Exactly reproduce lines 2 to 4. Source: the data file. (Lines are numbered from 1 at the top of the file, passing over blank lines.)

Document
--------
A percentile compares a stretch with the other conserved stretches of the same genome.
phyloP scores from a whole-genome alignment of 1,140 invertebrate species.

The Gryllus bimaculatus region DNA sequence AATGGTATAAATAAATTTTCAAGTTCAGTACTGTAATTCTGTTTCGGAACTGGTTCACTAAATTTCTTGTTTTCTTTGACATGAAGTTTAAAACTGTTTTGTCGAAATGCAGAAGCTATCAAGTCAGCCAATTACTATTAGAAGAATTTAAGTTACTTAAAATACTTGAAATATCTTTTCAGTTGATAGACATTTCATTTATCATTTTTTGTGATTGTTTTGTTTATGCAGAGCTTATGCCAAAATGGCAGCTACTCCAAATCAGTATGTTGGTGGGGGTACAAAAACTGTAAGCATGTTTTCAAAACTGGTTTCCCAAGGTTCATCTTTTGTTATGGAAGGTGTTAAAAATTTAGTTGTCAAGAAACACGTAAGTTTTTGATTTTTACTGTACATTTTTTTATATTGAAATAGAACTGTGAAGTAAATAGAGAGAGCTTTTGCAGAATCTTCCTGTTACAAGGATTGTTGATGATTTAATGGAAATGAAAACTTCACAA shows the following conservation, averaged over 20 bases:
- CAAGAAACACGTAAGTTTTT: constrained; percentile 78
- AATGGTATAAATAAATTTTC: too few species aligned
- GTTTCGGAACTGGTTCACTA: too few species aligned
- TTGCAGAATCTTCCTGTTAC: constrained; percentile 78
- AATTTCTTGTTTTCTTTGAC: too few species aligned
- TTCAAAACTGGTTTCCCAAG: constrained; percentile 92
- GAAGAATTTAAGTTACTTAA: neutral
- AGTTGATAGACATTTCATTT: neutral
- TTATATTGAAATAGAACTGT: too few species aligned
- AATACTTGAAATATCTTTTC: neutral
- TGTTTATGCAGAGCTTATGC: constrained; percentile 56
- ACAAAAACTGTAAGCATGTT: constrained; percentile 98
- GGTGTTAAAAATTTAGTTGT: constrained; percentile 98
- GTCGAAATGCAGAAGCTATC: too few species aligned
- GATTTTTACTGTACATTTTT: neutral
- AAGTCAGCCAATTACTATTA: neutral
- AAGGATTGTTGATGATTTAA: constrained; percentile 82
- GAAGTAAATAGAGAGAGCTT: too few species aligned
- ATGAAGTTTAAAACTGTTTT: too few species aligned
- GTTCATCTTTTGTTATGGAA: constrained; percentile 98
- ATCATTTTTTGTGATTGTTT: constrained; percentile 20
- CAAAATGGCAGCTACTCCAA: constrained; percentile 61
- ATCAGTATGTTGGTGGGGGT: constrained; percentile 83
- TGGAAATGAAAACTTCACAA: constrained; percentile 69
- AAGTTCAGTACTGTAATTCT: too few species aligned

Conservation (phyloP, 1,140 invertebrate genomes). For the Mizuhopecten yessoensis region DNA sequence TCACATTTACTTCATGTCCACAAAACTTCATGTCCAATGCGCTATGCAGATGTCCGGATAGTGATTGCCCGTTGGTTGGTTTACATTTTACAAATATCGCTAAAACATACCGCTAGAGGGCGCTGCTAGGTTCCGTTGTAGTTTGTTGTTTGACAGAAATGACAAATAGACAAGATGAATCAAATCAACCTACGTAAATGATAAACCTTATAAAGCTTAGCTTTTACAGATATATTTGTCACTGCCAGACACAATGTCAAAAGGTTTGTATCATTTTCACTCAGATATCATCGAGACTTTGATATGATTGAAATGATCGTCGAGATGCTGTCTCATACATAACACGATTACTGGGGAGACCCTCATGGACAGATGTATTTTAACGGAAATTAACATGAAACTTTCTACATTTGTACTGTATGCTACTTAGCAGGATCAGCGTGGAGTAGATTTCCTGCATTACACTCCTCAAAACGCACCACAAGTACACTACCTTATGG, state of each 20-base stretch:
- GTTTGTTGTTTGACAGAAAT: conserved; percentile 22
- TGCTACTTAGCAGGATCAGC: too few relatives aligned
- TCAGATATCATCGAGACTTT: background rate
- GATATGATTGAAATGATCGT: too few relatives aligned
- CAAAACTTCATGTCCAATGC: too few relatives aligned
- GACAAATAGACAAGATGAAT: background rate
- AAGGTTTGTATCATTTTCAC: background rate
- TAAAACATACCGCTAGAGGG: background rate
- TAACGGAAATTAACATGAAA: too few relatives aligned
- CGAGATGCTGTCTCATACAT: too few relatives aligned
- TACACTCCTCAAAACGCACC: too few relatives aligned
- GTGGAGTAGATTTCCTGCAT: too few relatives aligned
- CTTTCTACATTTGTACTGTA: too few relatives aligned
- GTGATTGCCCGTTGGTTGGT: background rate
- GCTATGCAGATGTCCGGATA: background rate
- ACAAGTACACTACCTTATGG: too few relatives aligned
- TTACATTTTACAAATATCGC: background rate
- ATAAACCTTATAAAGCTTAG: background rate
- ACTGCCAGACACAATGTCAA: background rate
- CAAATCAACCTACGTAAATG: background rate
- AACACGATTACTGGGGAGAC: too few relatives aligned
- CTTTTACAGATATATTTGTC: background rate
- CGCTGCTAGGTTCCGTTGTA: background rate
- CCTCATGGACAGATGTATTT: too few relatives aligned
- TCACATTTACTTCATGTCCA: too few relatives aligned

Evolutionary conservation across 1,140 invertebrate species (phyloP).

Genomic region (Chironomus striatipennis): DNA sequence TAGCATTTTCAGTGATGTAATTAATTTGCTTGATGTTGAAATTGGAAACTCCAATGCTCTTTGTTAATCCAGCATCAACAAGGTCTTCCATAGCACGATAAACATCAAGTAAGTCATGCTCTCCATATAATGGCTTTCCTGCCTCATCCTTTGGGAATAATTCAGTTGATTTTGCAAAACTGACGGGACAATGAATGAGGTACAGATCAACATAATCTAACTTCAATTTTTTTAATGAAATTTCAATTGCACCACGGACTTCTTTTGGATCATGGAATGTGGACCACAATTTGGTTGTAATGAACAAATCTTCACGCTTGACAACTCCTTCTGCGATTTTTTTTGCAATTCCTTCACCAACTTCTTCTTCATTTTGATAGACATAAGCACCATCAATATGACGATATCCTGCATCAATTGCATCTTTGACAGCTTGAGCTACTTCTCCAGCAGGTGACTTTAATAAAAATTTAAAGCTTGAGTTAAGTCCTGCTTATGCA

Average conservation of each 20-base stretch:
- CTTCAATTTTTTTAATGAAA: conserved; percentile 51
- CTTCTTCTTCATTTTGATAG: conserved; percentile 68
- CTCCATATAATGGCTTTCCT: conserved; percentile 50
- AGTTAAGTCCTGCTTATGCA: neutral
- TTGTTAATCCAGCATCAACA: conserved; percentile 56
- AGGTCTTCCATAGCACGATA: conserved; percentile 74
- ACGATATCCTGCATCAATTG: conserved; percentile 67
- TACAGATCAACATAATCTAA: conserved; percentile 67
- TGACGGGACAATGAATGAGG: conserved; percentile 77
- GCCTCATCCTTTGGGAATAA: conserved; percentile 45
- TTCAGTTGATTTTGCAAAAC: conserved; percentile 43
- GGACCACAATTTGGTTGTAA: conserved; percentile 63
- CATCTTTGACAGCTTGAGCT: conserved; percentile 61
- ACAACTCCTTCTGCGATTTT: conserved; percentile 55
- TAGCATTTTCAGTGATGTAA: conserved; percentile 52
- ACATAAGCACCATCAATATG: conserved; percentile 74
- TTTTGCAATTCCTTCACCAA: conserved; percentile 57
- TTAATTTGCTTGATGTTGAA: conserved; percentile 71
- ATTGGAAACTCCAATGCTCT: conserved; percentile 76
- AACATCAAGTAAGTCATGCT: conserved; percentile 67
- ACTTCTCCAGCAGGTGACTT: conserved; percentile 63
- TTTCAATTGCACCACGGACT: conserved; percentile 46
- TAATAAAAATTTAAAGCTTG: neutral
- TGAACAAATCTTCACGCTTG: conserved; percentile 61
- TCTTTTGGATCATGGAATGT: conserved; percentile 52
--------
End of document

phyloP scores from a whole-genome alignment of 1,140 invertebrate species.

The Gryllus bimaculatus region DNA sequence AATGGTATAAATAAATTTTCAAGTTCAGTACTGTAATTCTGTTTCGGAACTGGTTCACTAAATTTCTTGTTTTCTTTGACATGAAGTTTAAAACTGTTTTGTCGAAATGCAGAAGCTATCAAGTCAGCCAATTACTATTAGAAGAATTTAAGTTACTTAAAATACTTGAAATATCTTTTCAGTTGATAGACATTTCATTTATCATTTTTTGTGATTGTTTTGTTTATGCAGAGCTTATGCCAAAATGGCAGCTACTCCAAATCAGTATGTTGGTGGGGGTACAAAAACTGTAAGCATGTTTTCAAAACTGGTTTCCCAAGGTTCATCTTTTGTTATGGAAGGTGTTAAAAATTTAGTTGTCAAGAAACACGTAAGTTTTTGATTTTTACTGTACATTTTTTTATATTGAAATAGAACTGTGAAGTAAATAGAGAGAGCTTTTGCAGAATCTTCCTGTTACAAGGATTGTTGATGATTTAATGGAAATGAAAACTTCACAA shows the following conservation, averaged over 20 bases:
- CAAGAAACACGTAAGTTTTT: constrained; percentile 78